Hayes built a staff of six electricians who have installed over 4,000 chargers in the Twin Cities region, ranging from garages to apartment buildings to downtown Minneapolis ramps. His projects come from recommendations from electric vehicle manufacturers and word-of-mouth advertising.
One area of growth has been installing chargers in multifamily buildings. Hayes created a separate company, U.S. Charging, to partner with Tesla to install its commercial chargers in multifamily buildings. “Condominiums and apartments [and] hotels are now a big focus of my business,” he said.
St. Paul-based Sherman Electric owner Jim Sherman has installed thousands of vehicle chargers and collaborated with Xcel Energy on its Accelerate at Home charging program several years ago. Installations represent 40% of his business, with working at restaurants a second specialty.
“I think the market is getting more specialized and more niche than ever,” Sherman said. “I know contractors that only work on hospitals, and I know contractors that only do apartment buildings.”
Part of the specialization comes from building codes that have become stricter and more demanding. Sherman and his staff of four assistants developed expertise and an understanding of building codes by concentrating on vehicle charging and a handful of other industry sectors, primarily restaurants.
The charging sector is new enough that inspectors often call Sherman with questions and situations they encounter. Homeowners who suffered poor installations pay him to correct the mistakes.
The biggest challenge lately has not been codes or charger technology but instead educating newer EV customers. The early electric vehicle buyers had few questions because they had done their homework and understood the technology.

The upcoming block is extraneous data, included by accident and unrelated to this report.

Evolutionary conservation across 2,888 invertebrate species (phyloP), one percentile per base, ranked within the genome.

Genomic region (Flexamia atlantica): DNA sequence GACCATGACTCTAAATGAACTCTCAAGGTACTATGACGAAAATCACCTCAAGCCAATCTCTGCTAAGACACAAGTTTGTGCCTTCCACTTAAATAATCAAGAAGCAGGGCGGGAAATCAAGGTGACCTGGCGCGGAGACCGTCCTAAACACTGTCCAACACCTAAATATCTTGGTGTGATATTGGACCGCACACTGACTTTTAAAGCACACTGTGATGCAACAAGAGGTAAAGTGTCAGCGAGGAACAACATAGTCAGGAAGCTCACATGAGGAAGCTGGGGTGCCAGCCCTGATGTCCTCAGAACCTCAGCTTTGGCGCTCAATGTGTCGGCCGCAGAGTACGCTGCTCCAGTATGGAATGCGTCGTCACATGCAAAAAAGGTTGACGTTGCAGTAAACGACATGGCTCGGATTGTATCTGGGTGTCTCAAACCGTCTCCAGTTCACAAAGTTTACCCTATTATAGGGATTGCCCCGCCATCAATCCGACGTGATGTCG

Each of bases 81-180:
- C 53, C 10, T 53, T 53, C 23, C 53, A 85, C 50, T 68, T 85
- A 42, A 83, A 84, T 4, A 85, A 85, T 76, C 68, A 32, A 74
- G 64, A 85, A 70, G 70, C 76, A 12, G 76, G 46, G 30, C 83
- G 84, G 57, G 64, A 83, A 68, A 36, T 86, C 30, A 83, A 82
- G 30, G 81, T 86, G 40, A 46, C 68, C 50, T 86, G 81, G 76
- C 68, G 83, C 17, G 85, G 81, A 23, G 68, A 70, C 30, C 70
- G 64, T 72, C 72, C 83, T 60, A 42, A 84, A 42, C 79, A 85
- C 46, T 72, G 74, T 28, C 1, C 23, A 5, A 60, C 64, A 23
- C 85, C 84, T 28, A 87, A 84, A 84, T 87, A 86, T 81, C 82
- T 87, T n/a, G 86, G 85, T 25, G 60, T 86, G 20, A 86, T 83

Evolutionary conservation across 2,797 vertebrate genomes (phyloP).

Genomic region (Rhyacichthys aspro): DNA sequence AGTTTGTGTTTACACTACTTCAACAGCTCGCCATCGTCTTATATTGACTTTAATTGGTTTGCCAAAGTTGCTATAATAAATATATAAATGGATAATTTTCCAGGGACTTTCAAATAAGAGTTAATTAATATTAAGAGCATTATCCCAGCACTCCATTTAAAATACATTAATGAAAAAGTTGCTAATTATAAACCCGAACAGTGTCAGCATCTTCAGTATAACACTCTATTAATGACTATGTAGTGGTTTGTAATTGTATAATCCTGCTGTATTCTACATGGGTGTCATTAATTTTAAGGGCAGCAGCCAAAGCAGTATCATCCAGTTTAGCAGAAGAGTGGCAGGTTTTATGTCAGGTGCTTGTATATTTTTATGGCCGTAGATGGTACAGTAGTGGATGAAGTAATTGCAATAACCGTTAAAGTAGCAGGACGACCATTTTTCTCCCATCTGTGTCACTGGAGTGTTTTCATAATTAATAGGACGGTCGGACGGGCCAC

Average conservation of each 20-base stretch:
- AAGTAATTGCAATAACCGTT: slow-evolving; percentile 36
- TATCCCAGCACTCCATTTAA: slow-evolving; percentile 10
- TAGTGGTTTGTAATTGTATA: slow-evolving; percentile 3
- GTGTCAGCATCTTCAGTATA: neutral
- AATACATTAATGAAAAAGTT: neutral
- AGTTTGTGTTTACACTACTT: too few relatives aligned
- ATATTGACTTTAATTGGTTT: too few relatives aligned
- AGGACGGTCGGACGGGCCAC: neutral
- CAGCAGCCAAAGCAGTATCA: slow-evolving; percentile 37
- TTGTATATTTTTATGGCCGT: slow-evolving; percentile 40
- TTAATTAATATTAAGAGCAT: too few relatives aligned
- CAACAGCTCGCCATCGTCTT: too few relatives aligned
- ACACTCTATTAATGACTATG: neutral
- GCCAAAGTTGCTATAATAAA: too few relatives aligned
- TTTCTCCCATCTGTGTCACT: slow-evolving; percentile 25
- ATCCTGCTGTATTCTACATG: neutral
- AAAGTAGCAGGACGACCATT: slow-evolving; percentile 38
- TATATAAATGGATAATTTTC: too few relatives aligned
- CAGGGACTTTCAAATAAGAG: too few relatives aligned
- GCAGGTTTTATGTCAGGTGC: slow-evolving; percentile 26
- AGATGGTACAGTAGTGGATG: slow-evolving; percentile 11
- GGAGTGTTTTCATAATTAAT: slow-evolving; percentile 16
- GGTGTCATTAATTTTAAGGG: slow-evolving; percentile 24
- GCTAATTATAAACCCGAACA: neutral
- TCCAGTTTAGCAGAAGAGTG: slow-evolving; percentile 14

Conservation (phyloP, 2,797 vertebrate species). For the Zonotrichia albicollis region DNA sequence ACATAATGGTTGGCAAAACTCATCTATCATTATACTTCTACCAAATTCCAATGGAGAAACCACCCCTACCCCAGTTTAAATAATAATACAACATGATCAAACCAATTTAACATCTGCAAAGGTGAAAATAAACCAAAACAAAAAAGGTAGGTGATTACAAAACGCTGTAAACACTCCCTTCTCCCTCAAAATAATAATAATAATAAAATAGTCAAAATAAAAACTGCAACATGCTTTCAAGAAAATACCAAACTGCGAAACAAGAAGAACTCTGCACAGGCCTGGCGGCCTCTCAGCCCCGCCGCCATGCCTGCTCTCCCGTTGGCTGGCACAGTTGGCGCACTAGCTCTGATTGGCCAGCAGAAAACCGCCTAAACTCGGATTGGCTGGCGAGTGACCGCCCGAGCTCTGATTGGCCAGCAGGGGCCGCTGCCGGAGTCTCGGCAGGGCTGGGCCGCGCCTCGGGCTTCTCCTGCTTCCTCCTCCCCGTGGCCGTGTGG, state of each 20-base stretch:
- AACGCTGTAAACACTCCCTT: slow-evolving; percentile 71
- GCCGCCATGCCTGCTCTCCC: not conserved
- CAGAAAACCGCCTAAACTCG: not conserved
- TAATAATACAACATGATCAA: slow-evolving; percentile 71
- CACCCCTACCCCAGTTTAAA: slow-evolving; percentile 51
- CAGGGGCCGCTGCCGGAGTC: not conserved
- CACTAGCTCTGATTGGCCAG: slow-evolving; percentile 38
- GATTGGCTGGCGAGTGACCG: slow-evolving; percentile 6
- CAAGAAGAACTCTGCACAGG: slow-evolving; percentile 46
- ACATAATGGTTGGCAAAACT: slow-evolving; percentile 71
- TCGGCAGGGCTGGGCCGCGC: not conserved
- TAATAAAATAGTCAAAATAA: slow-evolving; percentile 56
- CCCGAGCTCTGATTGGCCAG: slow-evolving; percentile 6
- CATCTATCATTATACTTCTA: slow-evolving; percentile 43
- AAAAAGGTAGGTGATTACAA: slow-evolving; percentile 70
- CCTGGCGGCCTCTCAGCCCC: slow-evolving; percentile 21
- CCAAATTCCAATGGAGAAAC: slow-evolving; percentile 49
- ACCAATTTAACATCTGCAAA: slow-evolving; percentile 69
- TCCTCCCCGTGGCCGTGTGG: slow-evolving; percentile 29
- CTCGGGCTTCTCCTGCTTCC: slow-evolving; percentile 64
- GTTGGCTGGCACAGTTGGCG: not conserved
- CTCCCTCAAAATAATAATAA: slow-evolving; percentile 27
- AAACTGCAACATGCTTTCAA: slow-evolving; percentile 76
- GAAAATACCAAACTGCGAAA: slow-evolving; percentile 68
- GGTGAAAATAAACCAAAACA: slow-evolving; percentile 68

“My average phone call now is about 20 minutes to sell a customer because I have to educate them about how [the charger] works, how the cars work, how the cars charge, how the power works — everything,” Sherman said. “The early adopters, the Tesla people, knew their stuff. Now it’s getting to be a wider, broader range of people driving electric vehicles.”
In the Twin Cities, home and multifamily building owners typically pay $2,000 to $3,000 to install a Level 2 charger, which provides from 20 to 50 miles per charging hour. Level 1 charging, in contrast, requires a common outlet and no electric system upgrade but charges vehicles at just two to five miles per hour.
Wortman said Level 2 chargers can require homeowners with attached garages to add another circuit to their electric panels. He installs a separate meter for detached garages and usually upgrades the building to a 240-volt system. Then, typically, he has the homeowner pay Xcel or their utility to drop a line from its transmission grid to power detached garages.
While there’s no average day for Wortman, he usually has two to three installations lined up. Many times, he and other electricians will pick up small jobs like changing out or adding plugs or other repairs in addition to installing chargers.
Clients say electricians are hard to schedule for smaller jobs and are happy to pay them to do extra work, he said. He and other electricians also consult with clients on federal tax and utility rebates they can use to reduce their costs.
Multifamily apartments and condos present different obstacles. Electricians sometimes must connect chargers to the electric systems of clients living several floors above the garage. Or they work on managed charging that moves electricity around to different cars, a common solution to serve the growing number of EV drivers living in apartments and condominiums.
Hayes has directed much of his business to working with multifamily clients and Wortman and other electricians see it as the next frontier.